Major Project AGNG 415 Spring 2020 Letter to the Character in the Book/Movie Paper The draft and final paper should be between 10-12 pages. The purpose of this assignment is to help students mindfully read a novel or view of movie about older adults and how the book/movie and to mindfully and critically think about an older character in the movie or book. These instructions are also listed under Assignments on Bb. The paper is broken down into the following steps/assignments and will include the grading of writing: Selection of movie or book and at least nine scholarly references such as books and/or academic/professional journal articles. You should obtain three scholarly references for each of the three aging-related themes in your book or movie (5 pts, 5% of final grade) Draft of the paper: 10-12 pages in length (16 pts, 5% of final grade) Final paper: 10-12 pages in length (16 pts 20% of final grade) Part One (Due 2.17) for this assignment, you will do the following: 1) Select and read a book or view a movie from the approved list Tuesdays with Morrie (Movie or Book) Water for Elephants (Movie or Book) Amour (2012, Movie) Driving Miss Daisy (1989, Movie) How to Make An American Quilt (1995, Movie) Grumpy Old Men (1993, Movie) Iris (2001, Movie) The Curious Case of Benjamin Button (2008, Movie) Grandma (2015, Movie) Quartet (2012, Movie) 2) Identify at least three aging-related themes in your book or movie which pertain to your older main character in your book or movie may include but are not limited to the following: Dementia/Alzheimer’s disease Family caregiving Friendships Marriage and intimate relationships Intergenerational relationships Work and retirement Wisdom, creativity, generativity Health and wellness 3) Obtain nine scholarly references, three references for each aging-related theme in your book or movie You will need at least three scholarly references for each aging-related theme in your selected book or movie, for a total of nine references. The references should be no more than five years old. If you need help finding references, please see a reference librarian. This is to be submitted to Bb. To search for scholarly references on your three aging-related theme, please  do the following: 1. Go to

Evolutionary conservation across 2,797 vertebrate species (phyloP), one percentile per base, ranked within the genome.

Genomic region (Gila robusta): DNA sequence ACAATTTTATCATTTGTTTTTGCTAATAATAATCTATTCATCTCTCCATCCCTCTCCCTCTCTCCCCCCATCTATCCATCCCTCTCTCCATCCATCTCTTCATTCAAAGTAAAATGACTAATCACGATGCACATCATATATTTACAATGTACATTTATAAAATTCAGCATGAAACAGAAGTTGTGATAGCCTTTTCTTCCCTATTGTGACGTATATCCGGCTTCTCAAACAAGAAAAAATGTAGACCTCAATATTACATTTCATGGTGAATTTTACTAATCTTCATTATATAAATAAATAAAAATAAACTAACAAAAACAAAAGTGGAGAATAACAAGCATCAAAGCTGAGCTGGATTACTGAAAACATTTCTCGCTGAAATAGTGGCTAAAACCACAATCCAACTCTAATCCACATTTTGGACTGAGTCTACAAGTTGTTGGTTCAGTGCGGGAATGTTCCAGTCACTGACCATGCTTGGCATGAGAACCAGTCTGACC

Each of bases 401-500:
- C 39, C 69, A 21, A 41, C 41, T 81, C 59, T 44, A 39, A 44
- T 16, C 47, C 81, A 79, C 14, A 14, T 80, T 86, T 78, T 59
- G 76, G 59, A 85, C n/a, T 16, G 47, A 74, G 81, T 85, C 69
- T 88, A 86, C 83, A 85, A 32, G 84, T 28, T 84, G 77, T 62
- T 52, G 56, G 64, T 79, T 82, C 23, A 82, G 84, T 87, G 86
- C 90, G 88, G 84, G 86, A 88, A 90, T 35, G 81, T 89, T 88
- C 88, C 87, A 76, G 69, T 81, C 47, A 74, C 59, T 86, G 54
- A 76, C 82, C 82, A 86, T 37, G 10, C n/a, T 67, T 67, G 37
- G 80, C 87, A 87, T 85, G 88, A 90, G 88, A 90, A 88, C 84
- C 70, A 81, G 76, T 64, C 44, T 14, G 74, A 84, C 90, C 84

2. Click on Databases in the upper center of the webpage

3. Type in the database you wish to use such as PsycInfo, MedLine, Social Work Abstracts, CINAHL, or other database.

4. Click on PsycInfo or whatever database you wish to use when it appears.

5. Type in your search terms. These should be your aging-related themes (for example, dementia, family caregiving, ageism, coping in aging, health promotion in aging, friendships in aging, intergenerational relationships and aging, etc. ) and click on Search. References should appear on the webpage. Scroll down the page to see which references you feel are most relevant to your aging-related themes You can click on the title of each reference for more info and an abstract. If you have questions about or need help obtaining scholarly references, the reference librarian can help You can access the reference librarian online by going to, go to the right side of the page, Still Have Questions and click on Ask a Librarian. Also, you may call the library at 410-455-2232 to request assistance from the reference librarian PART TWO Due 3/30 Draft of Paper. Worth 16 pts and 5% of your final grade. The draft should be between 10-12 pages in length. The instructions for the draft and final paper are the same. The draft (and final paper) is in the form of a letter to an older character in your book or movie which you selected from the approved list of books and movies for this assignment. Upon viewing the movie or reading the book, you’ll need to select an older main character, identify three aging-related themes as these pertain to your older main character in your book or movie, and obtain three scholarly references for each of these themes. Then you’ll write your paper in the form of a letter to your older character and discuss each aging-related theme by using examples from the movie and your scholarly references for each theme. You’ll receive feedback on your draft and have the opportunity to revise it and submit your final paper. Outline of PAPER Introduction of Letter/Paper (1.5 pt) Begin with Dear ______:

State why you are interested in him/her as an older adult character and what it is about him/her as a character that spoke to you.

Discuss what impressed you about the character’s physical appearance such as clothing, way of speaking, acting, walking, and how you think these may reflect the character’s sense of self (especially as an older adult and the character’s social roles such as older mother, father, grandmother, grandfather, worker, retiree, etc,).

Describe your reactions to the character’s appearance and roles and how these were agestereotypical or not. Provide at least 2-3 examples of this from the book or movie. In the last sentence of your introduction, mention the main ideas your letter/paper will address. These are the three aging-related themes in the book/movie and how the three scholarly references on these  themes will help you to more fully understand them. Body of Letter/Paper (10 pts)

Identify and discuss at least three aging-related themes in the movie (e.g. themes that pertain to physical, social, family, spiritual, economic, cultural aspects of aging) and provide at least three examples of each theme. Then discuss each theme using the three scholarly references for each of these. Conclusion (1.5 pt)